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Unformatted text preview: Lecture XXXIV Subspaces In the previous lecture we have seen that there are two methods for finding the inverse of a square matrix A . In the first method, we use the fact that if A is nonsingular, then the rowreduced form of [ A : I ] is [ I : A − 1 ]. In the second method, we take the matrix of cofactors A ∗ , consider its transpose ( A ∗ ) t , and 1 1 multiply it by detA to obtain the inverse of A : det A ( A ∗ ) t . The folowing theorem is an important determinant property. Theorem 1 Let A and B be two square matrices of the same size. Then AB  = .   A  B  Definition 1 A set V is a vector subspace of R n if it satisfies the following properties: (i) 0 is in V . x , x + (ii) For any y in V , y is in V . x in V and any scalar c in R , c (iii) For any x is in V . Clearly, the set containing only the origin is a vector subspace. In R 3 , a vector subspace must be either the set previously mentioned, a line through the origin, a plane through the origin, or all of R 3 . ....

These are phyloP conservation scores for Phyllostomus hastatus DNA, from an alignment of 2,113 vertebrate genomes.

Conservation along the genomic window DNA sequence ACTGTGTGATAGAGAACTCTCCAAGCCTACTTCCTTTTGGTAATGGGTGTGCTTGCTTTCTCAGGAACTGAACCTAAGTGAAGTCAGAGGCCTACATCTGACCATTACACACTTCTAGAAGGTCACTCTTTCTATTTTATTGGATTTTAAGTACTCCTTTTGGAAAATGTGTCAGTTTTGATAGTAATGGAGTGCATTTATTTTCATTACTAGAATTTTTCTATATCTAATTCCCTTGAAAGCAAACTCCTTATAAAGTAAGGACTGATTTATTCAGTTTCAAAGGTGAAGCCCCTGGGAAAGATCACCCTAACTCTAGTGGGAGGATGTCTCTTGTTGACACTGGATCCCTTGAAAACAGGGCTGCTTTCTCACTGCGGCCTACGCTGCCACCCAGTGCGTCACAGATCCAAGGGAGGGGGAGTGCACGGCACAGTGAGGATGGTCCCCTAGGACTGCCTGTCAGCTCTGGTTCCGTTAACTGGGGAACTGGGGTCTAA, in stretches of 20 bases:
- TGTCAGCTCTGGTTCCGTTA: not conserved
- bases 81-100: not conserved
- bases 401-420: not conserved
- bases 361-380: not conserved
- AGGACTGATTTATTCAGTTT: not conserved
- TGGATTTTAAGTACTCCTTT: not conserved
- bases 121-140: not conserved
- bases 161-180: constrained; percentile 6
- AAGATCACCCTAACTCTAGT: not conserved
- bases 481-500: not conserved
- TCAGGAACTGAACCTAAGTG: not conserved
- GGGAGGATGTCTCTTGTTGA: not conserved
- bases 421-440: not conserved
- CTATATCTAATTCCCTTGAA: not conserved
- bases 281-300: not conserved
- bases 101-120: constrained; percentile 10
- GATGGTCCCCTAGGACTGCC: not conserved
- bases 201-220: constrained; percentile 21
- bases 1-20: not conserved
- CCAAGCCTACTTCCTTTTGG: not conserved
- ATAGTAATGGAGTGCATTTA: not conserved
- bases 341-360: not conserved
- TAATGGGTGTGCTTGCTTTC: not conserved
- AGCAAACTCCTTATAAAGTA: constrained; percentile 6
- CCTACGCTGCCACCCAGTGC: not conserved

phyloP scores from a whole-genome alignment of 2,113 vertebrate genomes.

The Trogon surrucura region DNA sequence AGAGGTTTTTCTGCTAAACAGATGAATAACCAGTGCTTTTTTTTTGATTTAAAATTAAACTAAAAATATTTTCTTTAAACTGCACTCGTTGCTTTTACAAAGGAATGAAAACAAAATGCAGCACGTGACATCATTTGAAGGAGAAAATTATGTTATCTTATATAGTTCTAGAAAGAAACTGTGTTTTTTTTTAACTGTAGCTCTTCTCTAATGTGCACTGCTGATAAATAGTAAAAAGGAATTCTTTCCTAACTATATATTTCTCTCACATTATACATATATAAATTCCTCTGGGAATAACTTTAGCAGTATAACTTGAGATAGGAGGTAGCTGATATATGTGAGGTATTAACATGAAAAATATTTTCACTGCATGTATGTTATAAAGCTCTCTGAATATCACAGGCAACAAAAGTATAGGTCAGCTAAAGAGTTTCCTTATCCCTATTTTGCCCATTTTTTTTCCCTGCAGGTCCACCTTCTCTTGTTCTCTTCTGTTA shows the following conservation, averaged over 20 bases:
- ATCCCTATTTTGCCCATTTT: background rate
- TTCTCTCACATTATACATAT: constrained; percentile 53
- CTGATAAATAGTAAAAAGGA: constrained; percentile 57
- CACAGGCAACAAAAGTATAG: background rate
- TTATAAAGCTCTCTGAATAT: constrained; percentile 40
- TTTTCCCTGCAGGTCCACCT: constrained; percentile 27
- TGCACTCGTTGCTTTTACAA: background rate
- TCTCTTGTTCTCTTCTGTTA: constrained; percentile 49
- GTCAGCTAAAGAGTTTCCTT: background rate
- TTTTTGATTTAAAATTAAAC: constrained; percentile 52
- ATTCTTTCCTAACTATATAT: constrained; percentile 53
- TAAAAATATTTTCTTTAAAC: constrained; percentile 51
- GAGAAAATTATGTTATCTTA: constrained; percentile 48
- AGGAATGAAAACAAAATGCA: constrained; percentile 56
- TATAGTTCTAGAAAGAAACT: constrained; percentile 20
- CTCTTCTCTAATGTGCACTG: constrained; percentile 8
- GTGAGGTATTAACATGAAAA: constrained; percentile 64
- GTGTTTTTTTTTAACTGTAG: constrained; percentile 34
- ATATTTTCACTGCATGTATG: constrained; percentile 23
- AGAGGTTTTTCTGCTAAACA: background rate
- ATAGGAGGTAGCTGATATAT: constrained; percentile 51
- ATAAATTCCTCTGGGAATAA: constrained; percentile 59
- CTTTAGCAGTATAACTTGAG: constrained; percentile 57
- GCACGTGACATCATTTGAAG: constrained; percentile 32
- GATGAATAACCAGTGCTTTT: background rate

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 Two '04
 Duorg
 Math, Linear Algebra, Vector Space, yk, vector subspace, Cn yn

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